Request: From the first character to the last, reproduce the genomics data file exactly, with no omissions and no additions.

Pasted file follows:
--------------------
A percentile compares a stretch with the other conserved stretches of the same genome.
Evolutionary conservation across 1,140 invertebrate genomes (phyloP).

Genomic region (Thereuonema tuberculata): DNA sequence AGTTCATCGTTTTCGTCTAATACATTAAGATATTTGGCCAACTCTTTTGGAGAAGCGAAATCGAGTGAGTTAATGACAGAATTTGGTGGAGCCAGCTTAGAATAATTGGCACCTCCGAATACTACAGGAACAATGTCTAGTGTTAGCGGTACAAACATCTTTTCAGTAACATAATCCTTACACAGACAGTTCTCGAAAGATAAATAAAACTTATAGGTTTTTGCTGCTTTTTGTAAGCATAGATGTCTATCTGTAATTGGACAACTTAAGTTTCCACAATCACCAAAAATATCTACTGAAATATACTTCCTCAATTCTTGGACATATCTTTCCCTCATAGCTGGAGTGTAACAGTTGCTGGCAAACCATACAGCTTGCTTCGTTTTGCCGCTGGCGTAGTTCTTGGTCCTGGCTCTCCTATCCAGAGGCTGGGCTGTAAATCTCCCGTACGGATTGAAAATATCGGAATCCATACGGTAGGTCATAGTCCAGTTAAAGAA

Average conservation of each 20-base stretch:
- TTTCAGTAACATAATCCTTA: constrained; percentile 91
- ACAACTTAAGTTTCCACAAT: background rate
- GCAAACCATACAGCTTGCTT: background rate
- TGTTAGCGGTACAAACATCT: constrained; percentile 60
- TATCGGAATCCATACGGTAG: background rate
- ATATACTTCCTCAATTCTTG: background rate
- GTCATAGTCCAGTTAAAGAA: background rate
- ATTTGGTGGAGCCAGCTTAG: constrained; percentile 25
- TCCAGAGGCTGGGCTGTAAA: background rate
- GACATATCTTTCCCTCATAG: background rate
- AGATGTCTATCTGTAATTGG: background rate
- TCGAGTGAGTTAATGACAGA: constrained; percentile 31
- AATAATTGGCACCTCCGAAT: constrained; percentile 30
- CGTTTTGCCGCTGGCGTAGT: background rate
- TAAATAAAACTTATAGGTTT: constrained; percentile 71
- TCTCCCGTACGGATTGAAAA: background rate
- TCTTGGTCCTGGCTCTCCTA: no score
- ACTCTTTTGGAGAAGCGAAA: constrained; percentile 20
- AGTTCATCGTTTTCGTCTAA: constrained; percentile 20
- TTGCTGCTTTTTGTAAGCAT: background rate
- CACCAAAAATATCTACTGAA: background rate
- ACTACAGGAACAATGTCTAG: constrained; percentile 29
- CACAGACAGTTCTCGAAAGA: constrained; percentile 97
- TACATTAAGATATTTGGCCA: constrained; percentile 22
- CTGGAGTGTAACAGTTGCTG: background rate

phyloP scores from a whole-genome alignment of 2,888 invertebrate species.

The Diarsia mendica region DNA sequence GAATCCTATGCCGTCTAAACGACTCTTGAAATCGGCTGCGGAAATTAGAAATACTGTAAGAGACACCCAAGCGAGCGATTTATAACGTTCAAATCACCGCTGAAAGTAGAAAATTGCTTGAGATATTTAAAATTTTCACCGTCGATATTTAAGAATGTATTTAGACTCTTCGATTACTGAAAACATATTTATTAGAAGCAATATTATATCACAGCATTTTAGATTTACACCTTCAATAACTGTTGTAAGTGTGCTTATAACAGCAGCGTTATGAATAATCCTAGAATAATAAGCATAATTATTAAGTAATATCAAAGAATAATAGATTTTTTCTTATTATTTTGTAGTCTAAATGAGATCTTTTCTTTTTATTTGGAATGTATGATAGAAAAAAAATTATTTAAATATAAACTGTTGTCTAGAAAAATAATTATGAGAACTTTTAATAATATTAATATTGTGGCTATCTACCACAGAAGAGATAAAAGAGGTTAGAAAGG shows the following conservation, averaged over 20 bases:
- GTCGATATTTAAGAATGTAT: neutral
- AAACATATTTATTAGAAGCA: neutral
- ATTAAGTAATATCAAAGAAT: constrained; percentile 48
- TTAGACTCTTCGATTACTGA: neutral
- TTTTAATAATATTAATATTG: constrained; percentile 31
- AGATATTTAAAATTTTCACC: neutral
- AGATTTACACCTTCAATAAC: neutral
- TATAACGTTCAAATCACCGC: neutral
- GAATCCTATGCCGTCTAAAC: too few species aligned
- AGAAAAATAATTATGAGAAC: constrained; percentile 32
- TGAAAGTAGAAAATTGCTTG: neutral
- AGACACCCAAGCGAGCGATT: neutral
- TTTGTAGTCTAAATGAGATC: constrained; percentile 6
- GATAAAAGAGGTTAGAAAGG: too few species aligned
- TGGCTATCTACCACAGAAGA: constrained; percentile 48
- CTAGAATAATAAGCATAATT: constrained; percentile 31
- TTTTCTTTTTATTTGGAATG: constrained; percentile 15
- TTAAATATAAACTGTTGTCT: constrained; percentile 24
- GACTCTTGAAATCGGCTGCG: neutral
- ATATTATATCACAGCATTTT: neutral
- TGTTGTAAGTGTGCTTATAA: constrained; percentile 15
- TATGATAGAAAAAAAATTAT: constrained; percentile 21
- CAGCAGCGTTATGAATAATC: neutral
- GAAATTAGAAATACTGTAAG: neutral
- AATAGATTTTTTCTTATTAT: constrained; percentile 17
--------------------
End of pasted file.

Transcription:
A percentile compares a stretch with the other conserved stretches of the same genome.
Evolutionary conservation across 1,140 invertebrate genomes (phyloP).

Genomic region (Thereuonema tuberculata): DNA sequence AGTTCATCGTTTTCGTCTAATACATTAAGATATTTGGCCAACTCTTTTGGAGAAGCGAAATCGAGTGAGTTAATGACAGAATTTGGTGGAGCCAGCTTAGAATAATTGGCACCTCCGAATACTACAGGAACAATGTCTAGTGTTAGCGGTACAAACATCTTTTCAGTAACATAATCCTTACACAGACAGTTCTCGAAAGATAAATAAAACTTATAGGTTTTTGCTGCTTTTTGTAAGCATAGATGTCTATCTGTAATTGGACAACTTAAGTTTCCACAATCACCAAAAATATCTACTGAAATATACTTCCTCAATTCTTGGACATATCTTTCCCTCATAGCTGGAGTGTAACAGTTGCTGGCAAACCATACAGCTTGCTTCGTTTTGCCGCTGGCGTAGTTCTTGGTCCTGGCTCTCCTATCCAGAGGCTGGGCTGTAAATCTCCCGTACGGATTGAAAATATCGGAATCCATACGGTAGGTCATAGTCCAGTTAAAGAA

Average conservation of each 20-base stretch:
- TTTCAGTAACATAATCCTTA: constrained; percentile 91
- ACAACTTAAGTTTCCACAAT: background rate
- GCAAACCATACAGCTTGCTT: background rate
- TGTTAGCGGTACAAACATCT: constrained; percentile 60
- TATCGGAATCCATACGGTAG: background rate
- ATATACTTCCTCAATTCTTG: background rate
- GTCATAGTCCAGTTAAAGAA: background rate
- ATTTGGTGGAGCCAGCTTAG: constrained; percentile 25
- TCCAGAGGCTGGGCTGTAAA: background rate
- GACATATCTTTCCCTCATAG: background rate
- AGATGTCTATCTGTAATTGG: background rate
- TCGAGTGAGTTAATGACAGA: constrained; percentile 31
- AATAATTGGCACCTCCGAAT: constrained; percentile 30
- CGTTTTGCCGCTGGCGTAGT: background rate
- TAAATAAAACTTATAGGTTT: constrained; percentile 71
- TCTCCCGTACGGATTGAAAA: background rate
- TCTTGGTCCTGGCTCTCCTA: no score
- ACTCTTTTGGAGAAGCGAAA: constrained; percentile 20
- AGTTCATCGTTTTCGTCTAA: constrained; percentile 20
- TTGCTGCTTTTTGTAAGCAT: background rate
- CACCAAAAATATCTACTGAA: background rate
- ACTACAGGAACAATGTCTAG: constrained; percentile 29
- CACAGACAGTTCTCGAAAGA: constrained; percentile 97
- TACATTAAGATATTTGGCCA: constrained; percentile 22
- CTGGAGTGTAACAGTTGCTG: background rate

phyloP scores from a whole-genome alignment of 2,888 invertebrate species.

The Diarsia mendica region DNA sequence GAATCCTATGCCGTCTAAACGACTCTTGAAATCGGCTGCGGAAATTAGAAATACTGTAAGAGACACCCAAGCGAGCGATTTATAACGTTCAAATCACCGCTGAAAGTAGAAAATTGCTTGAGATATTTAAAATTTTCACCGTCGATATTTAAGAATGTATTTAGACTCTTCGATTACTGAAAACATATTTATTAGAAGCAATATTATATCACAGCATTTTAGATTTACACCTTCAATAACTGTTGTAAGTGTGCTTATAACAGCAGCGTTATGAATAATCCTAGAATAATAAGCATAATTATTAAGTAATATCAAAGAATAATAGATTTTTTCTTATTATTTTGTAGTCTAAATGAGATCTTTTCTTTTTATTTGGAATGTATGATAGAAAAAAAATTATTTAAATATAAACTGTTGTCTAGAAAAATAATTATGAGAACTTTTAATAATATTAATATTGTGGCTATCTACCACAGAAGAGATAAAAGAGGTTAGAAAGG shows the following conservation, averaged over 20 bases:
- GTCGATATTTAAGAATGTAT: neutral
- AAACATATTTATTAGAAGCA: neutral
- ATTAAGTAATATCAAAGAAT: constrained; percentile 48
- TTAGACTCTTCGATTACTGA: neutral
- TTTTAATAATATTAATATTG: constrained; percentile 31
- AGATATTTAAAATTTTCACC: neutral
- AGATTTACACCTTCAATAAC: neutral
- TATAACGTTCAAATCACCGC: neutral
- GAATCCTATGCCGTCTAAAC: too few species aligned
- AGAAAAATAATTATGAGAAC: constrained; percentile 32
- TGAAAGTAGAAAATTGCTTG: neutral
- AGACACCCAAGCGAGCGATT: neutral
- TTTGTAGTCTAAATGAGATC: constrained; percentile 6
- GATAAAAGAGGTTAGAAAGG: too few species aligned
- TGGCTATCTACCACAGAAGA: constrained; percentile 48
- CTAGAATAATAAGCATAATT: constrained; percentile 31
- TTTTCTTTTTATTTGGAATG: constrained; percentile 15
- TTAAATATAAACTGTTGTCT: constrained; percentile 24
- GACTCTTGAAATCGGCTGCG: neutral
- ATATTATATCACAGCATTTT: neutral
- TGTTGTAAGTGTGCTTATAA: constrained; percentile 15
- TATGATAGAAAAAAAATTAT: constrained; percentile 21
- CAGCAGCGTTATGAATAATC: neutral
- GAAATTAGAAATACTGTAAG: neutral
- AATAGATTTTTTCTTATTAT: constrained; percentile 17